How to be Awesome at Crying During a Movie

Posted by Margaret Dunham

There are a few tear-jerkers set to come out in the near future (chief among them, the cinematic debut of John Green’s The Fault in Our Stars). Never fear, these simple steps will help you prepare mentally and strategically for tears and help keep your emotional outbursts as private as possible!

Mentally prepare

So, you know you’re going to cry through this movie. Maybe you’ve already read the book and know what’s going to happen. Maybe you love these actors, or trust the director, etc. But you know you’re probably going to cry. Here’s what you can do to mentally prepare:

· Acknowledge that crying is probably going to happen

· Remember that this is normal: crying is just part of having feelings, and movies make lots of people have feelings

· Recognize that you probably won’t be the only crying.

It seems counter-intuitive at first, but the more you accept that crying will probably happen and stop fighting the process, the easier it is to prepare, experience, and get over it.

Strategically prepare

Pack your bag or stock your pockets with easily-accessible tissues. Even if you don’t cry, these are handy to have. Make sure that you open the package before you head into the theater; if those tissues are in a baggy or a personal-sized pack the rustling plastic could be a distraction to others near you (often this is more annoy than actual crying!)

Avoid wearing excessive make-up. Of course you want to avoid too much eye make-up, but a real tear-jerker can play havoc on your whole face. It’s a lot easier to play off any tears you’ve shed when you don’t have smeared foundation and runny mascara! But that said…

Bring along some make-up for touch-ups. When you’re heading out of the theater, make a pit stop in the bathroom to check the mirror and touch up any evidence that you’ve spent the last hour and a half bawling in the dark.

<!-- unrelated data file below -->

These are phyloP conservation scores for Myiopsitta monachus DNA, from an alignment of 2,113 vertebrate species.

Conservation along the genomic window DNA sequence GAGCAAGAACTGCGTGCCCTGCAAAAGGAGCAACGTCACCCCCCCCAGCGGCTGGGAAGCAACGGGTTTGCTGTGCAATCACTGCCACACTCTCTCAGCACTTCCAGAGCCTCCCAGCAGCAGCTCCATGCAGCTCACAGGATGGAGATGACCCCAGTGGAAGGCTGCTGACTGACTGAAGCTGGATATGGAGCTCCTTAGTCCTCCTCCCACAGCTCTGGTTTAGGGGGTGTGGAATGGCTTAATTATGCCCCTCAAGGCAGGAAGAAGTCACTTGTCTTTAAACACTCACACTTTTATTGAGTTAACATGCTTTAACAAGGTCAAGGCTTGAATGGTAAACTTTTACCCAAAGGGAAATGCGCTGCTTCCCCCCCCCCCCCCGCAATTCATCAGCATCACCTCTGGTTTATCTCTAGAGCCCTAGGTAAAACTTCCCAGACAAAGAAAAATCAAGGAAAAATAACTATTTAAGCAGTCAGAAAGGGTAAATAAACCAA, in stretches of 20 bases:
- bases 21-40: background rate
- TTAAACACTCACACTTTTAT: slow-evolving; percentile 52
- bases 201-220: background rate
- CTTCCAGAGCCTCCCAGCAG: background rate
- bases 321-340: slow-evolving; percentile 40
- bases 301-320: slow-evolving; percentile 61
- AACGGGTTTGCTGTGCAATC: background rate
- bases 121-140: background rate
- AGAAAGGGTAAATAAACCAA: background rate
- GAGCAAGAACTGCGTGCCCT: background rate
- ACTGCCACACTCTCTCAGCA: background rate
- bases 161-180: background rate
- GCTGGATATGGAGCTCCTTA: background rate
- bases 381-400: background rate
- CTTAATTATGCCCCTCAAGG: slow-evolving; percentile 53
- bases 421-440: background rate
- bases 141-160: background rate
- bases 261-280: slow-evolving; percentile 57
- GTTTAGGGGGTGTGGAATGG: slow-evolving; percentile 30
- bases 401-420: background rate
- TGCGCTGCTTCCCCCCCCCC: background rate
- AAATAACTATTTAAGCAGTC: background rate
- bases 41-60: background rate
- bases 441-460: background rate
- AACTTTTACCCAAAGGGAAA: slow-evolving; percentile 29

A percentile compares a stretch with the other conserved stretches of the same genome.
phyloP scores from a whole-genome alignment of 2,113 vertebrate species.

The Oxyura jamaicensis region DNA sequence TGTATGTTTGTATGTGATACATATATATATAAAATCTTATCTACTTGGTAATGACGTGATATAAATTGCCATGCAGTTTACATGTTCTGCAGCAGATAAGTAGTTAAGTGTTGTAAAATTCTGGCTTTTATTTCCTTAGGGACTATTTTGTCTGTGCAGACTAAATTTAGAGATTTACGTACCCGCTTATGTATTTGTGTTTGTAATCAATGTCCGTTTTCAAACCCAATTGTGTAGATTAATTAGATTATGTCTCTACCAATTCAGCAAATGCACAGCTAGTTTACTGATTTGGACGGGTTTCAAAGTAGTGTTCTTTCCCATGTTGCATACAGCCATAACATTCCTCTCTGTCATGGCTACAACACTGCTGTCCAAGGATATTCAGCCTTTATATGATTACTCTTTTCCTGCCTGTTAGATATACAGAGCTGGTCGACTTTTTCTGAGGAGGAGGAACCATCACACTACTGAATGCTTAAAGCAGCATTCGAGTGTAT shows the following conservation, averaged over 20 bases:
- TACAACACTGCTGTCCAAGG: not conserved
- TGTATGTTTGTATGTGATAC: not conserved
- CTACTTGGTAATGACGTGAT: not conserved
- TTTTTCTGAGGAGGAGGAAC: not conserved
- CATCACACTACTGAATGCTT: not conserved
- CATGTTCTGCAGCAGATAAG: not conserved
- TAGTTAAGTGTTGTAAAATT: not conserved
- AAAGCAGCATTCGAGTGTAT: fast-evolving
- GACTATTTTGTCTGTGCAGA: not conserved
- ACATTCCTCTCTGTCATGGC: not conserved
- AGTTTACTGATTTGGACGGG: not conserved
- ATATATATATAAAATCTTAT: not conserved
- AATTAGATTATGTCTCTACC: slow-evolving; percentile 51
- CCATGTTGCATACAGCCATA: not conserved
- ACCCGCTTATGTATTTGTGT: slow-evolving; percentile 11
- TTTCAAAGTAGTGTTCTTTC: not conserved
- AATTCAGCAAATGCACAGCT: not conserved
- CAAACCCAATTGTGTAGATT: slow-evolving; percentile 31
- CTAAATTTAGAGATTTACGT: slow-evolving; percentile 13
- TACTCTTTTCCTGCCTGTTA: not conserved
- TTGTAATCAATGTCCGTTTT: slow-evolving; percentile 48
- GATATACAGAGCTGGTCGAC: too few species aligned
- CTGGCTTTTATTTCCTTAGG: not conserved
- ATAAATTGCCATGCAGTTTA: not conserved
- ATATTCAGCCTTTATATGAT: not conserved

Hydrate. If you’re going to be losing a lot of liquid due to feelings, it’s a good idea to drink some water beforehand, grab a bottle at concessions, or get some after the show. Sodas won’t hydrate you as well as water, so go for the good stuff to combat dehydration!

In the theater

You’re in the theater now, and the tears are clearly welling up. You’ve prepped, and you know what to expect. Here’s what you can do:

Noise and movement matter more than tears. If you’re about to turn on the waterworks, try to keep the noise level down and don’t make any sudden gestures. Think of everyone around you like the T-Rex in Jurassic Park: stay quiet and don’t move – their vision is based on movement.

Master the covert tissue dab. This can be practiced at home beforehand, so try it out a few times: pull a secret tissue from where you’ll be hiding them, conceal it in your hand, and then quickly dab your eyes and/or nose as though you had a slight itch, or felt you had gotten dust in your eye. The goal isn’t method acting here, it’s to keep your actions looking normal and minimize the amount of attention you draw

Sobbing? Embrace it. Sometimes you’ve just got to bawl your eyes out. If this is one of those times roll with it – there’s no way to play it cool or hold it back, so make like Princess Elsa and just LET IT GO!

Most importantly, remember that crying in a movie doesn’t mean anything about you, it means that people who created that movie did what they set out to do: create a story that you could connect with and tell it in a moving way.

So, good job Hollywood! Excuse me though, I’ve got to go blow my nose…